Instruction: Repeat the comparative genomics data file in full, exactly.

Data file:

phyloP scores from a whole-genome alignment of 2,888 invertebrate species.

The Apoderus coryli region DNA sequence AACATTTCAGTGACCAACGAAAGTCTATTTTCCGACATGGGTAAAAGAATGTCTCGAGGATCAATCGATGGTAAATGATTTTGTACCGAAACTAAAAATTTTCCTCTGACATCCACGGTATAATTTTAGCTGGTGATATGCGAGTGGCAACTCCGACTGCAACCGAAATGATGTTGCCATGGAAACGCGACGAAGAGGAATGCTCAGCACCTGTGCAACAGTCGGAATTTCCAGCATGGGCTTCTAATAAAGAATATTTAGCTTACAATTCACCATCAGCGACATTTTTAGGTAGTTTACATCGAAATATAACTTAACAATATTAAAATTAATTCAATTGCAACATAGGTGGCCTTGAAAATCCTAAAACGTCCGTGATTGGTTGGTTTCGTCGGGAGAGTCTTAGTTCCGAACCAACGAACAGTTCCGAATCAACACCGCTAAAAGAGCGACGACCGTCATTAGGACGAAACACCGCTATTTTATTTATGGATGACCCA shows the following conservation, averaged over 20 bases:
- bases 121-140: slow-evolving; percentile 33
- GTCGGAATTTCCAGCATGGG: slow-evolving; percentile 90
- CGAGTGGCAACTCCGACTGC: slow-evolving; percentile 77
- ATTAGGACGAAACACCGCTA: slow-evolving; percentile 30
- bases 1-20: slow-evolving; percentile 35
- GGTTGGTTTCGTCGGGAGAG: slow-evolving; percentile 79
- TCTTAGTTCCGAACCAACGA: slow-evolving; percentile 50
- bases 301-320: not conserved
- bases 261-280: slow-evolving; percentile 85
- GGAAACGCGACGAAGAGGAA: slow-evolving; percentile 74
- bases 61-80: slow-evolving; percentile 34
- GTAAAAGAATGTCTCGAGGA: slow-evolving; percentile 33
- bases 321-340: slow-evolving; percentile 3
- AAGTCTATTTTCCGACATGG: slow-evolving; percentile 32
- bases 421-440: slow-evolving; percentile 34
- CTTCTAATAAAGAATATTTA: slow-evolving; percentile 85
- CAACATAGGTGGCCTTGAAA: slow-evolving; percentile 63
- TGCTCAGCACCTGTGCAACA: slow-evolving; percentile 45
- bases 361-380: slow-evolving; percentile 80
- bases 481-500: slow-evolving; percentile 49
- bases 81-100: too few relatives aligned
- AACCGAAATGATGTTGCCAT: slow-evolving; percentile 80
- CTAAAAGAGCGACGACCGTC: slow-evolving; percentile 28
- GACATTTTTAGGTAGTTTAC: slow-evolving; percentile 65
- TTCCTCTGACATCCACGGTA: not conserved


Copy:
phyloP scores from a whole-genome alignment of 2,888 invertebrate species.

The Apoderus coryli region DNA sequence AACATTTCAGTGACCAACGAAAGTCTATTTTCCGACATGGGTAAAAGAATGTCTCGAGGATCAATCGATGGTAAATGATTTTGTACCGAAACTAAAAATTTTCCTCTGACATCCACGGTATAATTTTAGCTGGTGATATGCGAGTGGCAACTCCGACTGCAACCGAAATGATGTTGCCATGGAAACGCGACGAAGAGGAATGCTCAGCACCTGTGCAACAGTCGGAATTTCCAGCATGGGCTTCTAATAAAGAATATTTAGCTTACAATTCACCATCAGCGACATTTTTAGGTAGTTTACATCGAAATATAACTTAACAATATTAAAATTAATTCAATTGCAACATAGGTGGCCTTGAAAATCCTAAAACGTCCGTGATTGGTTGGTTTCGTCGGGAGAGTCTTAGTTCCGAACCAACGAACAGTTCCGAATCAACACCGCTAAAAGAGCGACGACCGTCATTAGGACGAAACACCGCTATTTTATTTATGGATGACCCA shows the following conservation, averaged over 20 bases:
- bases 121-140: slow-evolving; percentile 33
- GTCGGAATTTCCAGCATGGG: slow-evolving; percentile 90
- CGAGTGGCAACTCCGACTGC: slow-evolving; percentile 77
- ATTAGGACGAAACACCGCTA: slow-evolving; percentile 30
- bases 1-20: slow-evolving; percentile 35
- GGTTGGTTTCGTCGGGAGAG: slow-evolving; percentile 79
- TCTTAGTTCCGAACCAACGA: slow-evolving; percentile 50
- bases 301-320: not conserved
- bases 261-280: slow-evolving; percentile 85
- GGAAACGCGACGAAGAGGAA: slow-evolving; percentile 74
- bases 61-80: slow-evolving; percentile 34
- GTAAAAGAATGTCTCGAGGA: slow-evolving; percentile 33
- bases 321-340: slow-evolving; percentile 3
- AAGTCTATTTTCCGACATGG: slow-evolving; percentile 32
- bases 421-440: slow-evolving; percentile 34
- CTTCTAATAAAGAATATTTA: slow-evolving; percentile 85
- CAACATAGGTGGCCTTGAAA: slow-evolving; percentile 63
- TGCTCAGCACCTGTGCAACA: slow-evolving; percentile 45
- bases 361-380: slow-evolving; percentile 80
- bases 481-500: slow-evolving; percentile 49
- bases 81-100: too few relatives aligned
- AACCGAAATGATGTTGCCAT: slow-evolving; percentile 80
- CTAAAAGAGCGACGACCGTC: slow-evolving; percentile 28
- GACATTTTTAGGTAGTTTAC: slow-evolving; percentile 65
- TTCCTCTGACATCCACGGTA: not conserved